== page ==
You are on page 1of 22


3. Overburden Rocks & Source Maturation

by: Awang Harun Satyana


mature source/kitchen

Overburden Rocks
Overburden rock, an essential element of the petroleum system, is that series of mostly sedimentary rock that overlies the source rock. it is usually the largest part of the basin fill. Generation of hydrocarbons from thermal degradation of organic matter in the source rock is determined by thickness of the overburden rock in conjunction with the physical properties and processes that determine temperature in sedimentary basins. Thickness of the overburden rock is a by-product of the fundamental forces and processes that control the structural development of the sedimentary basin in which the overburden rock is found. Source rock temperature is largely determined by thickness and thermal conductivity of the overburden rock, heat flow, and ground surface temperature.

Overburden Rocks
Overburden rocks = burial sediments/rocks Because of burial, a source rock generates petroleum, a reservoir rock experiences a loss of porosity through compaction, a seal rock becomes a better barrier to petroleum migration, and if oil and gas are kept in a trap at an optimum temperature, biodegradation is prevented. The main zone of oil generation occurs between 100 and 150C (Quigley et al., 1987). For these temperatures to be reached, a source rock must be buried by overburden rock through the process of sedimentation. The extent, depth, and timing of hydrocarbon generation from the source rock thus depend on the sedimentation rate and the geothermal gradient. For a typical geothermal gradient of 25C/km, most oil generation takes place at depths of about 3--6 km. However, there is a tremendous range of natural variability associated with both sedimentation rates and geothermal gradients in sedimentary basins.

tectonic subsidence histories for basins from different tectonic settings will affect the thickness of overburden rocks

Angevine et al. (1990)

Magoon and Dow (1994)

Burial History Plot and Generation of Petroleum

Factors Determining Temperature in Sedimentary Basin Fill

Deming (1994)

Maturation of Organic Matters

Following its incorporation into sediments, the composition of organic matters change radically at both bulk and molecular level. These changes are resulted from increased burial and are in response to the combined effects of microbial activity, temperature, and time. Together, these processes result in an increase in the maturity of kerogen (and subsequently, petroleum). Optical maturity (VR-vitrinite reflectance and SCI-spore coloration index) : a wide temperature range from about 30 to > 250C; sediment sample Molecular maturity : from about 70 to 180 C; oil and sediment sample AFTA (apatite fission track analysis) : up to maximum of about 115 C; inorganic components in sediments TTI (time temperature index) : maturity level obtained by rocks exposed into a range of temperatures during a length of time.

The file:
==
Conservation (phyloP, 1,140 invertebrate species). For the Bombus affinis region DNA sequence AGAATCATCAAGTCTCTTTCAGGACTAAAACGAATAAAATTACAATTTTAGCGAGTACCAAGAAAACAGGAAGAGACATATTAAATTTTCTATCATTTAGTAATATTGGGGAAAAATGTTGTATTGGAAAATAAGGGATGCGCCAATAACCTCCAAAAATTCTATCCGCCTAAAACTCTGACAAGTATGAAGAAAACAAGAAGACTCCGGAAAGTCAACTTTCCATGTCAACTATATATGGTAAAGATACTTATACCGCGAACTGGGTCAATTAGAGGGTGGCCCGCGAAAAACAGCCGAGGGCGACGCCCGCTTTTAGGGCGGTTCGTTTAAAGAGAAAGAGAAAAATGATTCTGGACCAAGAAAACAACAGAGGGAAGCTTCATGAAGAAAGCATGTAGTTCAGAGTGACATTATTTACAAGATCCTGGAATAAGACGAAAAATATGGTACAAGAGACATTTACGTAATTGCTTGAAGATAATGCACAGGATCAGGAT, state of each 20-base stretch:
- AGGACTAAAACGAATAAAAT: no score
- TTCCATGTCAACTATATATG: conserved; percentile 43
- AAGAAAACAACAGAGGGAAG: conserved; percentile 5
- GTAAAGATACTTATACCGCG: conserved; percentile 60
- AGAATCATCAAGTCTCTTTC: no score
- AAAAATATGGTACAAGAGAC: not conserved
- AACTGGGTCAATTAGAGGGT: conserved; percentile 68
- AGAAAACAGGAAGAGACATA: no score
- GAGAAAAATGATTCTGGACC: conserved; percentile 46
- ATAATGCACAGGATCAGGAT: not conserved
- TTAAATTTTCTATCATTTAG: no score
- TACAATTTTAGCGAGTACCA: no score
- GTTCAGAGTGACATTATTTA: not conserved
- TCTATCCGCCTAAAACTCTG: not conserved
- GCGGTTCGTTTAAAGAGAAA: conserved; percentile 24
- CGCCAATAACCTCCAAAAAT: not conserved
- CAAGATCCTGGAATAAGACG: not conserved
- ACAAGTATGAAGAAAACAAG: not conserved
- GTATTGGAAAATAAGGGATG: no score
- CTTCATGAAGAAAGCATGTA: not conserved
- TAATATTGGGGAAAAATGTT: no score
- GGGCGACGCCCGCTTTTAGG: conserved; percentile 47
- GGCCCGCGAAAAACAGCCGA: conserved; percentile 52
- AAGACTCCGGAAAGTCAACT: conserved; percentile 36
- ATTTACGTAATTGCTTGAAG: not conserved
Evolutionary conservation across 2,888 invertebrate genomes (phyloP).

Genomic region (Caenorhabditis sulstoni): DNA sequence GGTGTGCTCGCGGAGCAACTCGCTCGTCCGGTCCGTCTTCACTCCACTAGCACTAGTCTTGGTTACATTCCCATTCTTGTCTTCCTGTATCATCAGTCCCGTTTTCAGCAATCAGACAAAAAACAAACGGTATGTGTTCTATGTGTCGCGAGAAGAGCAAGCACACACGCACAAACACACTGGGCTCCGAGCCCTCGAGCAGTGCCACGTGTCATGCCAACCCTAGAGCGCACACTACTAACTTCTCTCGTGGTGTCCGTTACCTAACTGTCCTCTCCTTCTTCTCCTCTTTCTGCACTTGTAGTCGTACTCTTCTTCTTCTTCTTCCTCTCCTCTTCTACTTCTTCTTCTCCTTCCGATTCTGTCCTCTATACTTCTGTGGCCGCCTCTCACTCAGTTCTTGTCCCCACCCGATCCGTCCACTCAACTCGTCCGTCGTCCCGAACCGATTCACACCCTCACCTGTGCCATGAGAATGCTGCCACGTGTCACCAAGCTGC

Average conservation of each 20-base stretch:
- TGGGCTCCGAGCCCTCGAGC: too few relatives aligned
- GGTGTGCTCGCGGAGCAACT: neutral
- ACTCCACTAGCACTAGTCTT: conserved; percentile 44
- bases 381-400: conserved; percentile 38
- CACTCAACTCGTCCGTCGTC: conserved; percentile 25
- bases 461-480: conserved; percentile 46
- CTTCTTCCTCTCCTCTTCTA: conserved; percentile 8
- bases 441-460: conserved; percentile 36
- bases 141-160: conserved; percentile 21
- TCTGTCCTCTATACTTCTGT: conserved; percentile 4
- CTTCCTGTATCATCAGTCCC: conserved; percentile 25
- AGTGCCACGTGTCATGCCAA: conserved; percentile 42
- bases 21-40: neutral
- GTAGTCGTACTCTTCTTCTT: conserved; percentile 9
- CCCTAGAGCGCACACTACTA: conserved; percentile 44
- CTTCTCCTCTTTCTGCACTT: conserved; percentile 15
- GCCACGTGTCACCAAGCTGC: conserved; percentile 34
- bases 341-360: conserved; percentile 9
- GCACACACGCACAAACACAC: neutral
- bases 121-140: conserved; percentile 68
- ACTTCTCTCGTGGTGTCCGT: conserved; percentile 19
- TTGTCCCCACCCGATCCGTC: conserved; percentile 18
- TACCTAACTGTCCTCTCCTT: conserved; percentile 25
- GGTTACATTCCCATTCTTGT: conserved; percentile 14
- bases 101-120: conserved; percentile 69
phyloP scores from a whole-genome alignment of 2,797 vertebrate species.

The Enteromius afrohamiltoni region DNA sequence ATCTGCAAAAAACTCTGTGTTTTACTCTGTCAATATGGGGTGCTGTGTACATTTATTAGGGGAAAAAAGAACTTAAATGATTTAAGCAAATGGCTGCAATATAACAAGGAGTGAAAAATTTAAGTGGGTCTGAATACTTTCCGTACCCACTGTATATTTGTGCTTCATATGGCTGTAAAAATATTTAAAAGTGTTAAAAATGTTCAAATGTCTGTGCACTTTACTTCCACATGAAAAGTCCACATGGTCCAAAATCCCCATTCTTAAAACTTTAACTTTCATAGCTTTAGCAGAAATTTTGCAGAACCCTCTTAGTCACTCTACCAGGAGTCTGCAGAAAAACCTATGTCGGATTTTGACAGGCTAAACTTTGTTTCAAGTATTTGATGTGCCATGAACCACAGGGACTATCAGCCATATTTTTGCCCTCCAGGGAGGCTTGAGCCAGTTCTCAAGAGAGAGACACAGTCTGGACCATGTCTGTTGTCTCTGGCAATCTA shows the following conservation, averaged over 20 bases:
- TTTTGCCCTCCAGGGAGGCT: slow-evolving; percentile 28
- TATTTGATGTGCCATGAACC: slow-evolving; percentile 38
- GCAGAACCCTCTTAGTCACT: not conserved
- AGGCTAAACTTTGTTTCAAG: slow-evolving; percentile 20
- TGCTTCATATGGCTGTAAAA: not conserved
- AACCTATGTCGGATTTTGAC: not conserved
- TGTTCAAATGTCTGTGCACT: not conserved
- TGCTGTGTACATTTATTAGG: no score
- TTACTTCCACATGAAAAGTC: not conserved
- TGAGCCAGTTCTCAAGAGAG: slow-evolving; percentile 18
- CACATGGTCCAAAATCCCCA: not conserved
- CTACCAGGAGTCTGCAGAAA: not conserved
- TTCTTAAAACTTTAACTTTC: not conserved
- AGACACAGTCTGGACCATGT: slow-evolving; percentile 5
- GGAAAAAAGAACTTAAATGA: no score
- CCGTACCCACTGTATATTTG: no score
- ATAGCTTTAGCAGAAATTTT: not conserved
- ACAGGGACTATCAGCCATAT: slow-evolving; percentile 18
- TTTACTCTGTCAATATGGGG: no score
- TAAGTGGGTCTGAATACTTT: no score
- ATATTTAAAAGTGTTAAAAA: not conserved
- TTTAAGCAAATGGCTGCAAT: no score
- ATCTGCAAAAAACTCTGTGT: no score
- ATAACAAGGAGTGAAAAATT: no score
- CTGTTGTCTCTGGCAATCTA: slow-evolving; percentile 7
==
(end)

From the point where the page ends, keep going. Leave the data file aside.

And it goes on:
Effects of Maturity on Organic Matters

Optical maturity parameter darkening of spores and pollen increase of the reflectivity of vitrinite particles Molecular maturity parameter

loss of oxygen containing functional groups followed by isomerisation at chiral centres

increase of aromacity in cyclic compounds

Effects of Maturity on Organic Matters

The major changes to organic matter that occur with increasing maturity include three stages of evolution : diagenesis, catagenesis, metagenesis. Diagenesis : convert organic debris derived from living organisms into kerogen, temperature < 100 C, mediated mostly by bacteria Catagenesis : Thermally degrade kerogen into petroleum, temperature 100-150 C breakdown of labile kerogen to oil temperature 150-230 C breakdown of both oil (to gas) and of refractory kerogen to gas Metagenesis : generation from kerogen is complete, internal change of the residual kerogen to graphite, temperature > 230 C

Peters and Cassa (1994)

Mechanism of Petroleum Generation and Destruction

Tissot and Welte (1984)

Brooks et al. (1987)

Mahmud et al. (2006)

Selley (1985)

Merrill (1991)

Hunt (1996)

Spore Coloration Index (SCI)

Clayton and Fleet (1991)

Clayton and Fleet (1991)

Selley (1985)

Selley (1985)